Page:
Alliance Defending Freedom

They Said ‘No!’:  What happened when 12 nurses refused to participate in abortions

Alliance Defending Freedom
By Alliance Defending Freedom
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January 14, 2013 (ADF) - Nurses in a big city hospital never know what a day's shift will bring – straightforward cases or medical miracles, major crises or minor first aid. Whatever her station, whatever the duty of the moment, a nurse tries to ready herself for anything. But some things, you just can't see coming.

It was Beryl Otieno Ngoje's turn to work the desk in the Same Day Surgery Unit at the University of Medicine and Dentistry of New Jersey (UMDNJ), in Newark. She was busy with the usual administrative duties – filing charts, handing out forms to the patients, answering visitors' questions – when another nurse hurried up beside her.

"Oh, something just happened, you won't believe it," the woman said, visibly excited. "I have it in my hand." She held up a clenched fist, palm up. "I have it in my hand," she said again.

"What do you have in your hand?" Beryl asked, bemused at the woman's demeanor.

"Do you want to see?"

"Yes," Beryl said – and instantly regretted it.

The other nurse opened her hand to reveal the tiny, tiny form of a baby, just aborted.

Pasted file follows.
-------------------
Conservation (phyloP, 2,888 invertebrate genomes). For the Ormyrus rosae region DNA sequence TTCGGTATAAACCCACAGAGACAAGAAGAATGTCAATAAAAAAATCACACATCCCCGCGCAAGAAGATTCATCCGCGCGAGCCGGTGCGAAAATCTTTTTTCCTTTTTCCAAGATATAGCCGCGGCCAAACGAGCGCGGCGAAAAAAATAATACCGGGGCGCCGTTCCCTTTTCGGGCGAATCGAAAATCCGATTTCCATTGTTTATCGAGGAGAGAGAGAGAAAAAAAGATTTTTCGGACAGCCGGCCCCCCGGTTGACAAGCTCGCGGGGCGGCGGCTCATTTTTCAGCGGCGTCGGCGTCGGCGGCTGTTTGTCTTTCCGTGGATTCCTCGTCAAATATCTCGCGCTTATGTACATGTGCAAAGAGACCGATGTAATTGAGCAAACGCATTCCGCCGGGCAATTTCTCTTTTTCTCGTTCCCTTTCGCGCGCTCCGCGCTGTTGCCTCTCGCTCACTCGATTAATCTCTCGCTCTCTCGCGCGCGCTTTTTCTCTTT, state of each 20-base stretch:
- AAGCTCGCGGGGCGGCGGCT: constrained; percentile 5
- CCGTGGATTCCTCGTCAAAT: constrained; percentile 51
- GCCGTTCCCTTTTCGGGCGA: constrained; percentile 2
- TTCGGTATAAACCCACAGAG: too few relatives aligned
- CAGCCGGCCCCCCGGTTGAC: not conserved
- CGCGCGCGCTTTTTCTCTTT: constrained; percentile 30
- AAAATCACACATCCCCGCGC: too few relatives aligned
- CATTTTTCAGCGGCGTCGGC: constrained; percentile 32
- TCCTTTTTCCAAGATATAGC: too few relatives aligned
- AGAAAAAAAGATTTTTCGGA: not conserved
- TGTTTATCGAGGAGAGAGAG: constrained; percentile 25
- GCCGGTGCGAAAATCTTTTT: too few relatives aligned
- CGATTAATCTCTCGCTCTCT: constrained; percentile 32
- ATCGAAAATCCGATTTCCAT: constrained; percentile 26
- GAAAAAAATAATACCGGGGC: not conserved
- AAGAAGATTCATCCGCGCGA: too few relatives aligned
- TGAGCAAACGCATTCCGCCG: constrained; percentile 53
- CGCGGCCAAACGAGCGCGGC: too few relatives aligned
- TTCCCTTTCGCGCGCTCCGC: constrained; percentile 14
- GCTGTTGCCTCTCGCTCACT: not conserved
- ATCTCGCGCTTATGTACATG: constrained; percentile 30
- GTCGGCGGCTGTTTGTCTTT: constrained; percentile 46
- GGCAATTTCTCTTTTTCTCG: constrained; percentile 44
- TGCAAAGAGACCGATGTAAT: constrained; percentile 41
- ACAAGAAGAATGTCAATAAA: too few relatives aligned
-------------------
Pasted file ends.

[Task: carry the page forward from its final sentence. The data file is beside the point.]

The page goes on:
"I felt like somebody had just hit me with something in my face," Beryl remembers.

She began to cry, to the consternation of her coworker.

"I'm sorry – I didn't know you were going to react like that," the woman said.

It was a moment that seared Beryl's soul and haunted her memory, and it would come back often, in the days ahead. For the other nurse was not just a co-worker, but her manager... with the power to hold not just an unborn baby, but Beryl's career in the palm of her hand.

The dozen-or-so nurses of the UMDNJ Same Day Surgery Unit – like nurses at any other hospital – are a lively mixture of backgrounds and personalities. Beryl, a native of Kenya, is a quiet ICU specialist who's been with the hospital for over 15 years. Fe Esperanza Racpan Vinoya, a veteran of the ER and ICU, is from the Philippines, and speaks with cheerful delight about her love for music and for her church. Lorna Mendoza has been a nurse for 25 years, at University for more than a dozen, and takes both her work and her Christian faith very seriously.

"We high-five each other," Beryl says, "Most of us are there 12 hours, and that is a good portion of your day. It is important that you get along and feel relaxed and free."

Because: "you get to socialize a lot," Fe says. "You're less busy here than in the ER."

The nurses of Fe's unit are responsible for monitoring, medicating, and placating patients going into and coming out of surgery. That means a lot of bedside comfort, encouragement, and interaction with both patients and their families, so conversations between coworkers tend to be quick exchanges in the hallway or on break. What the nurses share, more than close friendship, is delight in and commitment to a job they love.